30. I have to say, I prefer batsmen who make batting look like really really hard work (particularly left handers with a healthy appreciation for the legside). This means I pretty much adore Alastair Cook, have a healthy dose of respect for Graeme Smith (I still can’t work out how he scores so many runs whilst basically ignoring a 90 degree sector of the pitch), have massive respect for Shiv Chanderpaul and Simon Katich. I’m really not interersted in those that make batting look too easy. Where’s the fun in that?

  31. Imran Khan. For all the obvious reasons. [and also for helping me create a faux pas to get someone who was a Hugh Grant look alike to wear a security band when he didn’t want to]

    Paul Collingwood, for just getting on with it: unselfish partnership play, superb fielding and being a Captain that brought home the goods. There was also the time he squared up to Matthew Hayden, that was when he achieved that bit extra that a favorite cricketer needs!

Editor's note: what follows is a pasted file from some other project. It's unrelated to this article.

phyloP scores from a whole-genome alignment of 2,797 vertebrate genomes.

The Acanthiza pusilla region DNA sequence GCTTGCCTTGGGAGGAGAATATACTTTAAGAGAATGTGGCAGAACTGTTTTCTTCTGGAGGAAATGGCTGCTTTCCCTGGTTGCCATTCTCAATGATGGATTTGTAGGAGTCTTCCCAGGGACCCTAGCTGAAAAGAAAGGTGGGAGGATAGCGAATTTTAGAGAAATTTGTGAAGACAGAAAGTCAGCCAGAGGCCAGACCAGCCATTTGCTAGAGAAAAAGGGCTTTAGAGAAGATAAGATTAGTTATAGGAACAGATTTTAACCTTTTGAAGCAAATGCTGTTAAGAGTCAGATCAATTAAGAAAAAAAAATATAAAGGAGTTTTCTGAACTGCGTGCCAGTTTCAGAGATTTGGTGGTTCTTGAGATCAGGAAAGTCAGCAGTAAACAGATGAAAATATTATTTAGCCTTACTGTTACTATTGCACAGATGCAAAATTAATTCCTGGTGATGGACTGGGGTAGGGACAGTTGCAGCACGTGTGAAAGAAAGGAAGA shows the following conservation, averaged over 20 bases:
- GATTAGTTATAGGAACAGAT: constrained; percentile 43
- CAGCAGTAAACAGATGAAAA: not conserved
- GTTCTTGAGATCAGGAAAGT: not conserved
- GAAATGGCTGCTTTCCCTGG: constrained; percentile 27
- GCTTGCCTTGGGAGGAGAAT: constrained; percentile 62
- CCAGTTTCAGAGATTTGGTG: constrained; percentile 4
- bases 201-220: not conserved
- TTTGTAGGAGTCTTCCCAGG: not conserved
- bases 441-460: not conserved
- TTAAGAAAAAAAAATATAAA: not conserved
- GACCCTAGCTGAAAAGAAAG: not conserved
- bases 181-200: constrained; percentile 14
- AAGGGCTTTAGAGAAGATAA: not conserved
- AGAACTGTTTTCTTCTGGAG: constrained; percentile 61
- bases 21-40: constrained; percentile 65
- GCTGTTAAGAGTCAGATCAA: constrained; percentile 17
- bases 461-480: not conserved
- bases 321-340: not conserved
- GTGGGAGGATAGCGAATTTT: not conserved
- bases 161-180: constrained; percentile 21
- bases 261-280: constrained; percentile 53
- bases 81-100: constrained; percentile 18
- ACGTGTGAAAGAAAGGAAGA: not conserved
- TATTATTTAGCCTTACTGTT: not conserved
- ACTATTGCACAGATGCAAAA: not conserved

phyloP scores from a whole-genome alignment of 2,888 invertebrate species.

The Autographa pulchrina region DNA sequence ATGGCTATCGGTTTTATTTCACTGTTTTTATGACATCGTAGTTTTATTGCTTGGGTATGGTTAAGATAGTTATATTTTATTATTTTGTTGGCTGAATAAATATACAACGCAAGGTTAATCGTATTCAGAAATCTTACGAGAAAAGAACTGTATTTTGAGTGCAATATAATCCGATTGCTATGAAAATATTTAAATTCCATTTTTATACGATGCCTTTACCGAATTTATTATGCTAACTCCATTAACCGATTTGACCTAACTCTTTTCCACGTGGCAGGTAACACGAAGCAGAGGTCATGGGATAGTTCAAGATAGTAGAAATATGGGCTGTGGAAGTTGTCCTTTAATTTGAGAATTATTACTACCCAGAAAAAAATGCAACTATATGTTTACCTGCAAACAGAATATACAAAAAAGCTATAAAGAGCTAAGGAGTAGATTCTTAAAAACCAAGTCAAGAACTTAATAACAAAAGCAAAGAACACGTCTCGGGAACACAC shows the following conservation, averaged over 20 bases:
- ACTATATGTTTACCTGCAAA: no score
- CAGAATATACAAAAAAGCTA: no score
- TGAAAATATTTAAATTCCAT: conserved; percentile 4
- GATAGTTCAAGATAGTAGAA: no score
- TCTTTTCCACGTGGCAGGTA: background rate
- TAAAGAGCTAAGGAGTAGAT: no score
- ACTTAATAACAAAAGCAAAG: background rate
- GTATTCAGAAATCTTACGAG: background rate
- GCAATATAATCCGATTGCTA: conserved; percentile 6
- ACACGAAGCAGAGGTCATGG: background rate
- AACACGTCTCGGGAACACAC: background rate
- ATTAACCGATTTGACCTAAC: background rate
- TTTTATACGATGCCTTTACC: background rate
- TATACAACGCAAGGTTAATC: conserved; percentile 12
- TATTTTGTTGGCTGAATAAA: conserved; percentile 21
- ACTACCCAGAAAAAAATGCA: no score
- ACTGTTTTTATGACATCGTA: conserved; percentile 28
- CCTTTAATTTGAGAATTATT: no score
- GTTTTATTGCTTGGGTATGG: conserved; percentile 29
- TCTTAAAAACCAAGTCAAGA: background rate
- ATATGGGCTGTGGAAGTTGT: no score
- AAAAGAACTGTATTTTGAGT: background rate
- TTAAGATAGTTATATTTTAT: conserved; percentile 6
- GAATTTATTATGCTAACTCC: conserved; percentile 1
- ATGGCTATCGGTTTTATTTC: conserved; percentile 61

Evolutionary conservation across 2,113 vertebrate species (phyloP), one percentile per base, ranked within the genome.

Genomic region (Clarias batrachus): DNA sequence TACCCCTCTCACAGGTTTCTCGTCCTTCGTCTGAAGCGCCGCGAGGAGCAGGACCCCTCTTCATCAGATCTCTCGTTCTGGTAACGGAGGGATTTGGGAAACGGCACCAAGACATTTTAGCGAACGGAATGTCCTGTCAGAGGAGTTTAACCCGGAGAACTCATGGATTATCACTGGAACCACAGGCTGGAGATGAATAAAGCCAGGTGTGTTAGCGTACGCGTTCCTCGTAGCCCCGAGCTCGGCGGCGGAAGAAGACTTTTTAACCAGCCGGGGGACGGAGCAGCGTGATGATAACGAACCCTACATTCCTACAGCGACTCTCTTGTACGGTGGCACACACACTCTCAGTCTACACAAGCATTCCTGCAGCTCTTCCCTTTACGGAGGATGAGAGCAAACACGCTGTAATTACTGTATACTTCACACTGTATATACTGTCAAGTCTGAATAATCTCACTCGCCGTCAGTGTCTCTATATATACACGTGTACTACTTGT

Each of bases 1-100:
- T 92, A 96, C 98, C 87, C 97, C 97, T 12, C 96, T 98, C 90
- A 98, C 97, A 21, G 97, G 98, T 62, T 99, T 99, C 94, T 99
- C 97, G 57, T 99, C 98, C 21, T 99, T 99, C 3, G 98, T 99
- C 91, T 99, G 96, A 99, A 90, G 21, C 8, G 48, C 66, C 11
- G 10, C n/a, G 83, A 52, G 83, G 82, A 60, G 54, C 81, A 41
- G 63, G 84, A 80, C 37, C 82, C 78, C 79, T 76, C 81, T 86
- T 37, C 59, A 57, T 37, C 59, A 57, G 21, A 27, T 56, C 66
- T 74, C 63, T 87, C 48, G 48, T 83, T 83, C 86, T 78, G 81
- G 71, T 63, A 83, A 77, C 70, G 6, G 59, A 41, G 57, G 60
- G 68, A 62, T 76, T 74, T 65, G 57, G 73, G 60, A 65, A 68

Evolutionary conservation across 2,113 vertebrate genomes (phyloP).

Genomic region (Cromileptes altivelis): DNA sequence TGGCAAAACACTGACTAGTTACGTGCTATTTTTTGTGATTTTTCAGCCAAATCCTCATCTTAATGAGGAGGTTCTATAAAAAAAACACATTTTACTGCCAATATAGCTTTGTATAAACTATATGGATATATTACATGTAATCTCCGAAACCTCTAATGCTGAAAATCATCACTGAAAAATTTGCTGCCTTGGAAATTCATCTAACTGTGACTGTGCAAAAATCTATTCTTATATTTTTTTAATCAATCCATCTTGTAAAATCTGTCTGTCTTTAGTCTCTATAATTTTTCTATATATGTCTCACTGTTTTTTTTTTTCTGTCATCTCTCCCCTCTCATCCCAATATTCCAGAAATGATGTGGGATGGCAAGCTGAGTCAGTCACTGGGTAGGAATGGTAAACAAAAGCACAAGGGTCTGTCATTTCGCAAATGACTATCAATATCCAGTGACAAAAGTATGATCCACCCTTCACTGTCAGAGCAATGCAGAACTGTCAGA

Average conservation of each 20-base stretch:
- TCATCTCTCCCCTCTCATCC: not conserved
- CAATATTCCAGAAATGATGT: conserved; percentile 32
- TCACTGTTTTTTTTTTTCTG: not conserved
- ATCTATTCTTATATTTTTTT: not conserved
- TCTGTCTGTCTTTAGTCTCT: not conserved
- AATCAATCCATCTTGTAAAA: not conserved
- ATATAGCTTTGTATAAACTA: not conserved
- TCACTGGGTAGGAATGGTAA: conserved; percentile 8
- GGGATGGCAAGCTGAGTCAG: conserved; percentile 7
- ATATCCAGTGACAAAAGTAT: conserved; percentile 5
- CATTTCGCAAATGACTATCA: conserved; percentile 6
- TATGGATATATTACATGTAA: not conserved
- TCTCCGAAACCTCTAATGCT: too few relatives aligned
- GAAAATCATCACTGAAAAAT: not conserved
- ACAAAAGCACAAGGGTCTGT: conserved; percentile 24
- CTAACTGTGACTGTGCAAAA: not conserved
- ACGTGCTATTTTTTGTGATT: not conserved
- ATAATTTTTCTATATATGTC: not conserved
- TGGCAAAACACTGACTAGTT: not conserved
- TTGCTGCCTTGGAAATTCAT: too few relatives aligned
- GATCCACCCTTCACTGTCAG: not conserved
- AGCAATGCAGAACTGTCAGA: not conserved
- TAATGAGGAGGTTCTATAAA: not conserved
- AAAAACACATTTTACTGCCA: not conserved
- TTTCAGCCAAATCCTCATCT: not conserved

Mark Davies; but it is always best not to mention him. Lack of mention on here recently has meant he managed to play enough to be Kent player of the year! I’ve still never seen him bowl badly.

  32. my top 5.

    1.Curtly Ambrose
    2. Shane Warne
    3. Brian Lara
    4. Ricky Ponting
    5. Jacques Kallis

    the fact that im Australian shows you how much I admire Ambrose.